Thursday, June 6, 2013

Hydroplane Racing's Triple Crown Winners

The Kentucky Derby and Preakness are behind us, the Belmont is this weekend, and once again horse racing will be without a Triple Crown winner.  The Triple Crown, the most prestigious and rare (there hasn’t been one since 1978) accomplishment in horse racing, is such a captivating achievement that its terminology has spilled over into a countless number of other forms of competition, and naturally this includes Motorsports.    From a historical standpoint, the Triple Crown of Motorsport has been understood as the Indianapolis 500, the 24 Hours of Le Mans, and the Monaco Grand Prix.  This is more a nod to the fact the historical significance of these races, however, and competing in all three races within the same year would be a near impossibility, especially since the Indianapolis 500 and Monaco GP are often held on the same day.  In fact, only one person, Graham Hill, has won all three races in his career.  During the 1970’s IndyCar attempted to promote its own Triple Crown of the 500 mile races at Indianapolis, Ontario, California, and the Pocono Raceway in Pennsylvania, but only the Indianapolis race was seen as the truly prestigious race and the Ontario and Pocono races were eventually dropped from the schedule (although a return to the Poconos is scheduled for this season).  For many years, NASCAR had a de facto Triple Crown, as the season opening Daytona 500, Memorial Day Weekend World 600, and Labor Day Weekend Southern 500 were seen as the circut’s “major” races and were guaranteed to garner the most media attention.  This too has fell by the wayside, however, as expanded media coverage and changes in the traditional scheduling arrangement by NASCAR, highlighted by the fact that the circut no longer races in Darlington, South Carolina on Labor Day Weekend, means that this too has fell by the wayside.
So what about hydroplane racing?  I would argue that a Triple Crown has always been there, even if it has rarely if ever been given its deserved recognition.  Since the formation of the URC in 1957, three race sites have appeared on the schedule every single year: Madison, Detroit, and Seattle.  Although they have had differing levels of prestige through the years (for its first years the Madison race was seen as little more than just another small town race) and have all had financial and logistical issues threaten their spot on the schedule through the years, the fact that all three races have endured for over a half century now means that all three hold their own special place among hydroplane fans, observers, and of course competitors.  Let’s take a look at the men and boats who have won all three of these historic and prestigious races in the same season.  It should also be noted that for the purpose of this post I am counting the Silver Cup/Spirit of Detroit Race as opposed to the Detroit Memorial Regatta as the leg of the Triple Crown in the years when both races were run, as the Spirit of Detroit race is the one with the most direct connection with the race that is still run to this day.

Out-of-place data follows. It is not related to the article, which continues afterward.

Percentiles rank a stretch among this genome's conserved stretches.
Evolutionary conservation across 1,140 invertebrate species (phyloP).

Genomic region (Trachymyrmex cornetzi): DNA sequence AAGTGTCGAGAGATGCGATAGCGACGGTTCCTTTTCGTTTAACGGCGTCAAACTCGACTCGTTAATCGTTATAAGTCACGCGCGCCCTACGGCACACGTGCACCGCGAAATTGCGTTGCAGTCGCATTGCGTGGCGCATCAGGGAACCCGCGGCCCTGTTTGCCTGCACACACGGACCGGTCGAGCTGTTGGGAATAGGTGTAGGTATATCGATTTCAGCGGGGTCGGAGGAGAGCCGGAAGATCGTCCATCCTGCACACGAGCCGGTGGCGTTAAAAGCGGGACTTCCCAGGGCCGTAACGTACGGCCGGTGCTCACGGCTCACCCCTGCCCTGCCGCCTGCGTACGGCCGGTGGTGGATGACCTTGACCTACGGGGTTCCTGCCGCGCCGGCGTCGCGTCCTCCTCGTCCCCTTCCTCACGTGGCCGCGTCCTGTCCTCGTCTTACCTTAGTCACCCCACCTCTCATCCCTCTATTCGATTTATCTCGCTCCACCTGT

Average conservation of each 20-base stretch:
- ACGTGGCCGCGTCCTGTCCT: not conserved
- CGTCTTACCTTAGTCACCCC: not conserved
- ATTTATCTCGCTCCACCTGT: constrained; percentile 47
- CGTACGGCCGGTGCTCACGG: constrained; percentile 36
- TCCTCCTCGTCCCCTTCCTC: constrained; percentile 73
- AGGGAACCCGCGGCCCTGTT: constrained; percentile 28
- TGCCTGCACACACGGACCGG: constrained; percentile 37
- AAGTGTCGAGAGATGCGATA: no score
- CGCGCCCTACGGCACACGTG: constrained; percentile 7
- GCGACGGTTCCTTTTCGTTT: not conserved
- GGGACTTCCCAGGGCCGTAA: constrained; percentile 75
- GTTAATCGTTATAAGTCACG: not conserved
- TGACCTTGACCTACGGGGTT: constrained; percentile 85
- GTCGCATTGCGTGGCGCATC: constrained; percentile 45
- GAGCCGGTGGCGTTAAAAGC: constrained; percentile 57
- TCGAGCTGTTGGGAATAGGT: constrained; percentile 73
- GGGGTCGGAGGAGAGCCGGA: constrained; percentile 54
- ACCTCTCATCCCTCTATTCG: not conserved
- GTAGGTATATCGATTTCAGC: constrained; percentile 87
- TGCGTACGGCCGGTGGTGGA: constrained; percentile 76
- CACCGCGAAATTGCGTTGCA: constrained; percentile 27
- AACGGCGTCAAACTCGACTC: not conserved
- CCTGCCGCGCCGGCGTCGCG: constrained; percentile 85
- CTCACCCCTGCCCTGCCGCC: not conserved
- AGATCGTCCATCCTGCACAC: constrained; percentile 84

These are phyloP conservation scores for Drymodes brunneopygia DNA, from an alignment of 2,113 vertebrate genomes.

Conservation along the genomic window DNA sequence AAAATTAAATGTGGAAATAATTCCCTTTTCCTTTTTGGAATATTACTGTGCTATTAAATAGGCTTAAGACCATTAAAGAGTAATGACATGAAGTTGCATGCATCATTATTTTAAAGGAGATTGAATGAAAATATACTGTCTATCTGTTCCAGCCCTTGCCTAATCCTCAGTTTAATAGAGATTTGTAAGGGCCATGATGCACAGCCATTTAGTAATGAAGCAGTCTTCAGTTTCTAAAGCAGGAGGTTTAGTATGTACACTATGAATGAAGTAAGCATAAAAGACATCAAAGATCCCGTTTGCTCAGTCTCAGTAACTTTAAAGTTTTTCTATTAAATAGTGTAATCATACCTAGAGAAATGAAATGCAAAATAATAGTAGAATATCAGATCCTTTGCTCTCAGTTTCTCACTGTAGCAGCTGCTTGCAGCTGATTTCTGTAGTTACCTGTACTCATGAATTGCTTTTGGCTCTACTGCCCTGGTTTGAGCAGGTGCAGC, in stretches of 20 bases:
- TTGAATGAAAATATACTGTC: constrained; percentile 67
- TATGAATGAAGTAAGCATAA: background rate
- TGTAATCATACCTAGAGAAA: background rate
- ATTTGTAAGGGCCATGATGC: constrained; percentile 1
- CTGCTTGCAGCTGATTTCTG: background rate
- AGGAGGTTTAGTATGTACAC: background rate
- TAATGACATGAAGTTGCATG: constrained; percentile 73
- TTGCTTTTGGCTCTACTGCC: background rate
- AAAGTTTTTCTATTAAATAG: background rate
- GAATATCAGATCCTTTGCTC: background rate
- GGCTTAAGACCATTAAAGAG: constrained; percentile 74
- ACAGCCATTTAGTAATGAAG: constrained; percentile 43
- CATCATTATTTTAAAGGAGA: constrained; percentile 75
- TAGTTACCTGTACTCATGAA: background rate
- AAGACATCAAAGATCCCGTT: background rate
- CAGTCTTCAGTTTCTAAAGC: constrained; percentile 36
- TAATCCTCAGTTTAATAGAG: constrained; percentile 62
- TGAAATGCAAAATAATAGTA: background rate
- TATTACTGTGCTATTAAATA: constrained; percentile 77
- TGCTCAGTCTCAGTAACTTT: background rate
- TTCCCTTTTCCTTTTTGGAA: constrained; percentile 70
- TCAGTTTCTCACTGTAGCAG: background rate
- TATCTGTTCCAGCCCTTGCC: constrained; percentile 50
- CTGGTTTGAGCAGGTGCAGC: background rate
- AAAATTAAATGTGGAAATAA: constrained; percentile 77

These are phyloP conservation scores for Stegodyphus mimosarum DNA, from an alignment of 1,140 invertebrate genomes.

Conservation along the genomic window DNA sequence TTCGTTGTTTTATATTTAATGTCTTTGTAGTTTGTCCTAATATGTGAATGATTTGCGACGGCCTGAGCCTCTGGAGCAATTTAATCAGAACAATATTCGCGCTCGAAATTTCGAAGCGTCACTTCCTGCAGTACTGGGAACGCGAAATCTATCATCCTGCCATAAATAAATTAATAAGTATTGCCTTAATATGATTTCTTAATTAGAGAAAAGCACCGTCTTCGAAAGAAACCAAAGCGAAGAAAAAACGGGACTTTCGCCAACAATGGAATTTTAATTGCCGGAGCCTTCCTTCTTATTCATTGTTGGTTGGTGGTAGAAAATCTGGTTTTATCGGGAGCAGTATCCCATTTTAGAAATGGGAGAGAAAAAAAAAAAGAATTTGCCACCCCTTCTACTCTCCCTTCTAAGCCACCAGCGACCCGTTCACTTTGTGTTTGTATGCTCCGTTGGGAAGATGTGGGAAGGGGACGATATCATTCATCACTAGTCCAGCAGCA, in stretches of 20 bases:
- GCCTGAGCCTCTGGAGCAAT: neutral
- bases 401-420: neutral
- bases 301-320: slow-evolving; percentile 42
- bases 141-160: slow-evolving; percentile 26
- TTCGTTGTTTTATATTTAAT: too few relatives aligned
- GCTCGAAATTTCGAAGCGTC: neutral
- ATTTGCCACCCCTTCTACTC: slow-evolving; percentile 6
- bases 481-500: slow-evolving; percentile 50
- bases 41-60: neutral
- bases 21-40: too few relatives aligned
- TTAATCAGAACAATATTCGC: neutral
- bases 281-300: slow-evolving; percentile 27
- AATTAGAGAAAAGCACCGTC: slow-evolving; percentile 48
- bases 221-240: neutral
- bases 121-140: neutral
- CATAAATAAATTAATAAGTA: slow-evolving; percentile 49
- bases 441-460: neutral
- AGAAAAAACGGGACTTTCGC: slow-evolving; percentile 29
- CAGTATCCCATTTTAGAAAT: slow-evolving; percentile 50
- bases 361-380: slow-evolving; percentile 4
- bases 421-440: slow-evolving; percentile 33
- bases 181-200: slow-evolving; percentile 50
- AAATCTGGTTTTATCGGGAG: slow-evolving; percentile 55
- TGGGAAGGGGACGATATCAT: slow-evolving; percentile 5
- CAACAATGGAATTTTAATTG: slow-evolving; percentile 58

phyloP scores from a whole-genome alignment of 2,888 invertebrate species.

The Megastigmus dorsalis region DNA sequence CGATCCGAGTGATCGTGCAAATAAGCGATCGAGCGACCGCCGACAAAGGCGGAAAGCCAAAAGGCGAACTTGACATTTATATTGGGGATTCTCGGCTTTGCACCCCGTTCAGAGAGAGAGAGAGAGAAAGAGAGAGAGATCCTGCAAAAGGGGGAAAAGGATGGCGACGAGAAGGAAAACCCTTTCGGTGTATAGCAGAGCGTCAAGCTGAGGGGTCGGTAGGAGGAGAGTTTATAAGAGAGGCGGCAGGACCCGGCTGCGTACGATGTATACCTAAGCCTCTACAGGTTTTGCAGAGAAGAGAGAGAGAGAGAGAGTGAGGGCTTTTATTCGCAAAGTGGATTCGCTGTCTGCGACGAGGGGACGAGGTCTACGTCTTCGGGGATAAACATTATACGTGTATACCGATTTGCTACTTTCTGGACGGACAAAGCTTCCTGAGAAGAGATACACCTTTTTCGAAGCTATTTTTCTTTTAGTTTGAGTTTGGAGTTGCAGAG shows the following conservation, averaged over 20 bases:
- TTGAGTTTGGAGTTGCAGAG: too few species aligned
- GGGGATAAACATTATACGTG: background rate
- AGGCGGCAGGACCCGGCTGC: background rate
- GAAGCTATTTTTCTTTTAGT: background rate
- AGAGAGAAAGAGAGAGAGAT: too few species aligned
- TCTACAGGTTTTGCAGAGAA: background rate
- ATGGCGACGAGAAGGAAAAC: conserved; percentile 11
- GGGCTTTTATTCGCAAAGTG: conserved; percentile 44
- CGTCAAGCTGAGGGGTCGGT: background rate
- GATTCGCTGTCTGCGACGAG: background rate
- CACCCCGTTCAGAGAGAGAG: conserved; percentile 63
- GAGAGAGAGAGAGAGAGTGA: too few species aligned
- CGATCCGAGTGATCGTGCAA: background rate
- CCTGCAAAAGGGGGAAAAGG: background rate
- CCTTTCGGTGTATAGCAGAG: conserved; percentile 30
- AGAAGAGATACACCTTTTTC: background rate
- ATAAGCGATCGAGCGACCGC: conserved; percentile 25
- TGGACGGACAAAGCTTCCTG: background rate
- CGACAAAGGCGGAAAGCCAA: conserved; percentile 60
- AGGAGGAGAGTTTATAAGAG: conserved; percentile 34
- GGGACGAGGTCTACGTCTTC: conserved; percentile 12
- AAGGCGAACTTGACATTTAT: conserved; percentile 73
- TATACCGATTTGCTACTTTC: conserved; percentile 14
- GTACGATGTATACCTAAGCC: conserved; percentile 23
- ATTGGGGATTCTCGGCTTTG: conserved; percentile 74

1962 Miss Century 21, Bill Muncey: The first dynasty of the URC era was also the first team to achieve the Triple Crown.  The Willard Rhodes-owned entry came into the 1962 season as the team to beat, having won two championships and eight races in the previous two seasons.  After a win in the season opening Diamond Cup, the Century 21 team won all three heats in the Seattle Gold Cup at a race that was more widely remembered for an accident that saw the Miss Seattle Too disintegrate at the Start/Finish line on the first heat of the day.  The Century 21 team was briefly challenged by Bill Cantrell and the Gale V before they succumbed to mechanical issues and Muncey went on to another perfect day on another rough course at the Spirit of Detroit Regatta.  At the Indiana Governor’s Cup, the Century 21 team was once again largely unchallenged as they won all three heats and hydroplane racing had its first Triple Crown winner.